12. PW 4 Manju Devi is the mother of the deceased. She deposed that on the date of occurrence, at 4.00 p.m., appellant Bicky came to her house and asked Pankaj (the deceased) to accompany him for bringing soil, Soil is used in preparation of Lahthi (lac bangles). She deposed that Pankaj (the deceased) went out of his house with Bicky and that she also came out of the house with Pankaj and she had seen Gopal, Bhola (deceased) Bauddha (another accused whose trial was separated) standing on the pitch road outside the house. She further deposed that Pankaj went away with the appellants and Bauddha. Pankaj did not return in the evening but Bicky (the deceased) came back. Hence, she asked Bicky as to where Pankaj was then Bicky had replied that Pankaj had gone to his dera at Bhagwanpur. He further deposed that she did not search for Pankaj in the night thinking that he was at the dera at Bhagwanpur but when Pankaj did not come back in the ensuing morning, she sent her daughter to the dera and the daughter returned back and reported that Pankaj was not there at the dera. Knowing this, she started weeping and wailing and the neighbours and villagers started searching for Pankaj in the village and in the relations. She further deposed that she learned that for the purpose of extorting money the three appellants and Baudhu had confined and concealed her son but she did not say from whom she learnt it. She further deposed that her son was searched for 2 days but he could not be traced and that on the 3rd day, one letter was found at the dera and the other at the darwaja of her house wherein it was written that Rupees two lacs had to be kept at Anganbari School, else the boy would be killed. She also deposed that her husband took those letters to the Police Station and informed to Police. Thus, this witness says that the deceased had been taken away by appellant Bicky and others and that the deceased was searched for 2 days but he could not be found. It is relevant to note here that the informant has not disclosed this fact in the First Information Report that his wife had disclosed to him that the appellants had taken away the deceased with them; rather he has mentioned that he learnt from the villagers that the deceased had been kidnapped. PW 2 who is the uncle has said in his evidence that Bishwambhar Pandit (PW 1) and Makhan Pandit had told him that they had been the deceased going with the appellants but Bishwambhar Pandit has not stated that this fact and he has turned hostile and Makhan Pandit has not been examined by the prosecution, PW 4 further deposed that Police had apprehended the appellants and enquiry by Police, the appellants had stated that they had killed her son and had burried the dead body in the sweet potato field of Siddhnath Singh. Learning this, she got struck and lost her consciousness. On regaining consciousness, she went near the Middle School and saw that the dead body of her son was there. At para 13 of her cross-examination, she deposed that she had disclosed to her husband, dewar and bhaisur that she had suspicion on the appellants. Her husband, has been examined as PW 6 and the dewar is PW 2. But the dewar had not disclosed in his evidence that the PW 4 had disclosed it before him. The husband (PW 6) in his evidence stated that his wife (PW 4) had enquired from Bicky about the whereabout of the deceased who had disclosed that the deceased had gone to his dera but the informant has not disclosed this fact which was an inportant fact in his FIR lodged before the Police.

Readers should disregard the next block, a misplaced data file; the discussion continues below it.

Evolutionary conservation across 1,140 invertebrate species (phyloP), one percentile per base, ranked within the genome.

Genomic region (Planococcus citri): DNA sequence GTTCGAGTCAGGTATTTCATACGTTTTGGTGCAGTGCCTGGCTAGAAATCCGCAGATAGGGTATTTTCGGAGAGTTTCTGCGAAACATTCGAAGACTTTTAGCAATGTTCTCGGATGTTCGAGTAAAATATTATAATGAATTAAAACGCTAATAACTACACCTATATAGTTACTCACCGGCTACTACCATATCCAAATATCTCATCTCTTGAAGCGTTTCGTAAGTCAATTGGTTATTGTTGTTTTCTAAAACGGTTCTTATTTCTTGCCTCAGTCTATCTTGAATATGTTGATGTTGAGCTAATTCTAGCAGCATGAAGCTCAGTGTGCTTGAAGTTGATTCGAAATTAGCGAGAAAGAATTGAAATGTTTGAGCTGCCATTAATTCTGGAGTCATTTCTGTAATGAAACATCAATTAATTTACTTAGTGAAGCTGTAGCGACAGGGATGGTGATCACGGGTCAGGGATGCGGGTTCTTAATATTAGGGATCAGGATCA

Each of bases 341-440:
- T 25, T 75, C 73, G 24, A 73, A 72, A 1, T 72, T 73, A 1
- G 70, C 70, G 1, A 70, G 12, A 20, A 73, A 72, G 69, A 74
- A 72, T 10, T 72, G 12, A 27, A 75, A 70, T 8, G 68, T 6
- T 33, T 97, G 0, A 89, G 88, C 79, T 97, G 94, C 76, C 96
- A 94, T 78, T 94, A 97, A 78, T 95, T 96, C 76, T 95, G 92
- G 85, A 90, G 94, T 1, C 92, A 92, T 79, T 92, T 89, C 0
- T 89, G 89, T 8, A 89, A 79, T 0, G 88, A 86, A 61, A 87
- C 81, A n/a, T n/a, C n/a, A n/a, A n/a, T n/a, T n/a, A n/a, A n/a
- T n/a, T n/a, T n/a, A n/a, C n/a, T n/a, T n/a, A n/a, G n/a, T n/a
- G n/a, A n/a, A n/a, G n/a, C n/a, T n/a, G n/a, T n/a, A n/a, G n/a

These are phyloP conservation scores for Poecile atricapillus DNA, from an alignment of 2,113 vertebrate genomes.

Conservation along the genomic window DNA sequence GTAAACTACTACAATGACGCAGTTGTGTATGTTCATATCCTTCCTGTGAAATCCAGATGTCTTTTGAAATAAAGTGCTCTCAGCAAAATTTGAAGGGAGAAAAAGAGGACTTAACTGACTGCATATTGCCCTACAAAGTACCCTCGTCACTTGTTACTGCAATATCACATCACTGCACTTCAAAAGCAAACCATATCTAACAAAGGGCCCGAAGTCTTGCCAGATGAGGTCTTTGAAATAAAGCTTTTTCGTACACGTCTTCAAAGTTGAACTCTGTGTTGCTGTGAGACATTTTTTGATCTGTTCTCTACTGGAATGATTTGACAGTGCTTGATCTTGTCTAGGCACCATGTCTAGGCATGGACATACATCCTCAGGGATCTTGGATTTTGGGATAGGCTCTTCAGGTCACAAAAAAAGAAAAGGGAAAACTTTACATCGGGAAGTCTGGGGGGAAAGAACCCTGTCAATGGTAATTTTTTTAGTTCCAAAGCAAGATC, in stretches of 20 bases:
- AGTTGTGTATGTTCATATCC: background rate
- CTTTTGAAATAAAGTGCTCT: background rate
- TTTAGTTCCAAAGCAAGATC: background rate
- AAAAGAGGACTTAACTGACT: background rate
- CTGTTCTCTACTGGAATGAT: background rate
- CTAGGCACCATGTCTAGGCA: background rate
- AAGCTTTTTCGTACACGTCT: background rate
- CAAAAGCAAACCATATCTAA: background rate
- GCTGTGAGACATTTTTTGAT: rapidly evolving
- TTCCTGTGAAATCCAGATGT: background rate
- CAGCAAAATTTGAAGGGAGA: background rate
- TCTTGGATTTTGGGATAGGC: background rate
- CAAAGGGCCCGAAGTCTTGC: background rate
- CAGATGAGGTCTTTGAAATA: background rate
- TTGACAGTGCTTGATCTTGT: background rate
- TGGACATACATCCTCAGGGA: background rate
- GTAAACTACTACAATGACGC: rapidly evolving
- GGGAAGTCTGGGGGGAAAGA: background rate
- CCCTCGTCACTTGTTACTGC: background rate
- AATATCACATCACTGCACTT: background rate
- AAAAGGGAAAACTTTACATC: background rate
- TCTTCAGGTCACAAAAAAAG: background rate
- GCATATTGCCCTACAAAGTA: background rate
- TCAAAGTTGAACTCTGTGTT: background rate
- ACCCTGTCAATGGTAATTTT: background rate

13. Umesh Kumar Sah (PW 2) is the cousin of the informant. He deposed that Pankaj who is the elder son of the informant had been kidnapped on 23.2.2000 and that despite search, he could not be found at any of the relations or other places. He further deposed that Bishambhar Pandit and Makhan Pandit had disclosed before him that they had seen the deceased going with the appellants. As already stated earlier, Bishambhar Pandit (PW 1) and Makhan Pandit (not examined) have not supported this fact of having communicated this witness that they had seen the deceased going with the appellants. As already, stated earlier, Bishambhar Pandit (PW 1) and Makhan Pandit (not examined) have not supported his fact of having communicated this witness that they had seen the deceased going with the appellants. This witness has further deposed that the appellants had confessed before Police that they had burried the dead body to the field of Siddh Nath Singh situated in the back side of the School i.e.. Middle School, Mahdauli and that after confession of the appellants, the Police got the dead body dug up and recovered from that field in presence of the Anchal Adhikari. So far the question of making confession is concerned, this witness simply says that the appellants had confessed that they had burried the dead body. This witness does not say that the appellants had also confessed about the killing the deceased. In the evidence of this witness, the confession of the appellants has not been stated in the words of the language in which the confession was made by the appellants.